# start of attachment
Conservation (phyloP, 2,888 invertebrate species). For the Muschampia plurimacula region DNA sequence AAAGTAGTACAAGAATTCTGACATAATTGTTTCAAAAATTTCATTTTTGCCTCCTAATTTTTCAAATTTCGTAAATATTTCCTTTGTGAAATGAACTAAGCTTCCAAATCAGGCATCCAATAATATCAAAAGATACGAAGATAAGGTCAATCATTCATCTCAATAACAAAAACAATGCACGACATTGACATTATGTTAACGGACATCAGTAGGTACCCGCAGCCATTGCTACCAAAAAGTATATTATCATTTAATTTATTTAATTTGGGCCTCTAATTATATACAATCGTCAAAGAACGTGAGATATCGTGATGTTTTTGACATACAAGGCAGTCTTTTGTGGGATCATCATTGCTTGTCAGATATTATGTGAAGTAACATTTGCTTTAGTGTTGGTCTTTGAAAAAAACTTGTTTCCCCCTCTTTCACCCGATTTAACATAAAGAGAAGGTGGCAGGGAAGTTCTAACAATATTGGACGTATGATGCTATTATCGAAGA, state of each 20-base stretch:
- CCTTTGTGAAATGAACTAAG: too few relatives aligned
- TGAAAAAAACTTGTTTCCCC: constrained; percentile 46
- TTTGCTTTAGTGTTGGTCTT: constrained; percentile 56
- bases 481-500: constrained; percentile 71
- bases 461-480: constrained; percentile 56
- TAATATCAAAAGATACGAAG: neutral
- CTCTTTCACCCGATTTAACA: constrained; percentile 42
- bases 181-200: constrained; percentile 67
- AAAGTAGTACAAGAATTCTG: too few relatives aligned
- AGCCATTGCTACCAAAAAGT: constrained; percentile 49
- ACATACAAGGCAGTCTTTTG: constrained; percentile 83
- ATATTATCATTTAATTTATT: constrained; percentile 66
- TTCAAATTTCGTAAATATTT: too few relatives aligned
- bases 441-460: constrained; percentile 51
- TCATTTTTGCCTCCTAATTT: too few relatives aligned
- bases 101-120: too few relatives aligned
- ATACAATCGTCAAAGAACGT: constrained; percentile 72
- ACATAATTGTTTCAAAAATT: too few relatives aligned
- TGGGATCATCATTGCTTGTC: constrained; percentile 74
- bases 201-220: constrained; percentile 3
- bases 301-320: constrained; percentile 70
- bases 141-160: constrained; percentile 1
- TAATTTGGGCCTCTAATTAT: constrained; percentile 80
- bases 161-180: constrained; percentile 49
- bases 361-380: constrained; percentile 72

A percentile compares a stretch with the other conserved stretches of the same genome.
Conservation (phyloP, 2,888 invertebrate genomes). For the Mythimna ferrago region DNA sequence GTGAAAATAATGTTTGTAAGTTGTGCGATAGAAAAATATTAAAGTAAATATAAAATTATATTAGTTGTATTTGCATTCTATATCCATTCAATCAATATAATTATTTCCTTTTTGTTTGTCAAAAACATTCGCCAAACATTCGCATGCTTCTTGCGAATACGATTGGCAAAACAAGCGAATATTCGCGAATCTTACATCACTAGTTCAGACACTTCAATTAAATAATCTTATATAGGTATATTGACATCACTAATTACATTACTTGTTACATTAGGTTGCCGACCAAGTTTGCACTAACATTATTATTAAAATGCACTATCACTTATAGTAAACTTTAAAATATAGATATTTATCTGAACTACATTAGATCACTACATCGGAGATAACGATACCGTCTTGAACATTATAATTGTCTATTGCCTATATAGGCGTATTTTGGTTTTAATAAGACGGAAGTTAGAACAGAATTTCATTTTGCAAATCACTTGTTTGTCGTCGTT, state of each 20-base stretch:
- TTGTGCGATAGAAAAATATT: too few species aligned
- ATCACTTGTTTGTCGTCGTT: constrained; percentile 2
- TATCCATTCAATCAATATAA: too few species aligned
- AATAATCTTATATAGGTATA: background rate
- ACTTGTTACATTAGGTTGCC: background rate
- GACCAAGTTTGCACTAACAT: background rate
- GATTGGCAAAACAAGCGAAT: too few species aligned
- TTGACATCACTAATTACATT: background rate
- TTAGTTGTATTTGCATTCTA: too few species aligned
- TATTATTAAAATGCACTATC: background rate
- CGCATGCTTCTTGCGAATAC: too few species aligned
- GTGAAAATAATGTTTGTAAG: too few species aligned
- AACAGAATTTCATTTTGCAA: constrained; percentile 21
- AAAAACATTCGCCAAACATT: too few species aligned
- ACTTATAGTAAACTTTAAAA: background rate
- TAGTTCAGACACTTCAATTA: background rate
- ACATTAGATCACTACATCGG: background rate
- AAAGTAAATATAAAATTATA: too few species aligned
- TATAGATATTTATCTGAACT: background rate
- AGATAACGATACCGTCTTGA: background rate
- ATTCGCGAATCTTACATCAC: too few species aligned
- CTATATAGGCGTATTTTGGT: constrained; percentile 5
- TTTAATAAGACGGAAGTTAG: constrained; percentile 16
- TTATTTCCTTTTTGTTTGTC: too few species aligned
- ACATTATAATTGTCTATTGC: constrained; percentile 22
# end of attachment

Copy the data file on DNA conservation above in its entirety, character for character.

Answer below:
Conservation (phyloP, 2,888 invertebrate species). For the Muschampia plurimacula region DNA sequence AAAGTAGTACAAGAATTCTGACATAATTGTTTCAAAAATTTCATTTTTGCCTCCTAATTTTTCAAATTTCGTAAATATTTCCTTTGTGAAATGAACTAAGCTTCCAAATCAGGCATCCAATAATATCAAAAGATACGAAGATAAGGTCAATCATTCATCTCAATAACAAAAACAATGCACGACATTGACATTATGTTAACGGACATCAGTAGGTACCCGCAGCCATTGCTACCAAAAAGTATATTATCATTTAATTTATTTAATTTGGGCCTCTAATTATATACAATCGTCAAAGAACGTGAGATATCGTGATGTTTTTGACATACAAGGCAGTCTTTTGTGGGATCATCATTGCTTGTCAGATATTATGTGAAGTAACATTTGCTTTAGTGTTGGTCTTTGAAAAAAACTTGTTTCCCCCTCTTTCACCCGATTTAACATAAAGAGAAGGTGGCAGGGAAGTTCTAACAATATTGGACGTATGATGCTATTATCGAAGA, state of each 20-base stretch:
- CCTTTGTGAAATGAACTAAG: too few relatives aligned
- TGAAAAAAACTTGTTTCCCC: constrained; percentile 46
- TTTGCTTTAGTGTTGGTCTT: constrained; percentile 56
- bases 481-500: constrained; percentile 71
- bases 461-480: constrained; percentile 56
- TAATATCAAAAGATACGAAG: neutral
- CTCTTTCACCCGATTTAACA: constrained; percentile 42
- bases 181-200: constrained; percentile 67
- AAAGTAGTACAAGAATTCTG: too few relatives aligned
- AGCCATTGCTACCAAAAAGT: constrained; percentile 49
- ACATACAAGGCAGTCTTTTG: constrained; percentile 83
- ATATTATCATTTAATTTATT: constrained; percentile 66
- TTCAAATTTCGTAAATATTT: too few relatives aligned
- bases 441-460: constrained; percentile 51
- TCATTTTTGCCTCCTAATTT: too few relatives aligned
- bases 101-120: too few relatives aligned
- ATACAATCGTCAAAGAACGT: constrained; percentile 72
- ACATAATTGTTTCAAAAATT: too few relatives aligned
- TGGGATCATCATTGCTTGTC: constrained; percentile 74
- bases 201-220: constrained; percentile 3
- bases 301-320: constrained; percentile 70
- bases 141-160: constrained; percentile 1
- TAATTTGGGCCTCTAATTAT: constrained; percentile 80
- bases 161-180: constrained; percentile 49
- bases 361-380: constrained; percentile 72

A percentile compares a stretch with the other conserved stretches of the same genome.
Conservation (phyloP, 2,888 invertebrate genomes). For the Mythimna ferrago region DNA sequence GTGAAAATAATGTTTGTAAGTTGTGCGATAGAAAAATATTAAAGTAAATATAAAATTATATTAGTTGTATTTGCATTCTATATCCATTCAATCAATATAATTATTTCCTTTTTGTTTGTCAAAAACATTCGCCAAACATTCGCATGCTTCTTGCGAATACGATTGGCAAAACAAGCGAATATTCGCGAATCTTACATCACTAGTTCAGACACTTCAATTAAATAATCTTATATAGGTATATTGACATCACTAATTACATTACTTGTTACATTAGGTTGCCGACCAAGTTTGCACTAACATTATTATTAAAATGCACTATCACTTATAGTAAACTTTAAAATATAGATATTTATCTGAACTACATTAGATCACTACATCGGAGATAACGATACCGTCTTGAACATTATAATTGTCTATTGCCTATATAGGCGTATTTTGGTTTTAATAAGACGGAAGTTAGAACAGAATTTCATTTTGCAAATCACTTGTTTGTCGTCGTT, state of each 20-base stretch:
- TTGTGCGATAGAAAAATATT: too few species aligned
- ATCACTTGTTTGTCGTCGTT: constrained; percentile 2
- TATCCATTCAATCAATATAA: too few species aligned
- AATAATCTTATATAGGTATA: background rate
- ACTTGTTACATTAGGTTGCC: background rate
- GACCAAGTTTGCACTAACAT: background rate
- GATTGGCAAAACAAGCGAAT: too few species aligned
- TTGACATCACTAATTACATT: background rate
- TTAGTTGTATTTGCATTCTA: too few species aligned
- TATTATTAAAATGCACTATC: background rate
- CGCATGCTTCTTGCGAATAC: too few species aligned
- GTGAAAATAATGTTTGTAAG: too few species aligned
- AACAGAATTTCATTTTGCAA: constrained; percentile 21
- AAAAACATTCGCCAAACATT: too few species aligned
- ACTTATAGTAAACTTTAAAA: background rate
- TAGTTCAGACACTTCAATTA: background rate
- ACATTAGATCACTACATCGG: background rate
- AAAGTAAATATAAAATTATA: too few species aligned
- TATAGATATTTATCTGAACT: background rate
- AGATAACGATACCGTCTTGA: background rate
- ATTCGCGAATCTTACATCAC: too few species aligned
- CTATATAGGCGTATTTTGGT: constrained; percentile 5
- TTTAATAAGACGGAAGTTAG: constrained; percentile 16
- TTATTTCCTTTTTGTTTGTC: too few species aligned
- ACATTATAATTGTCTATTGC: constrained; percentile 22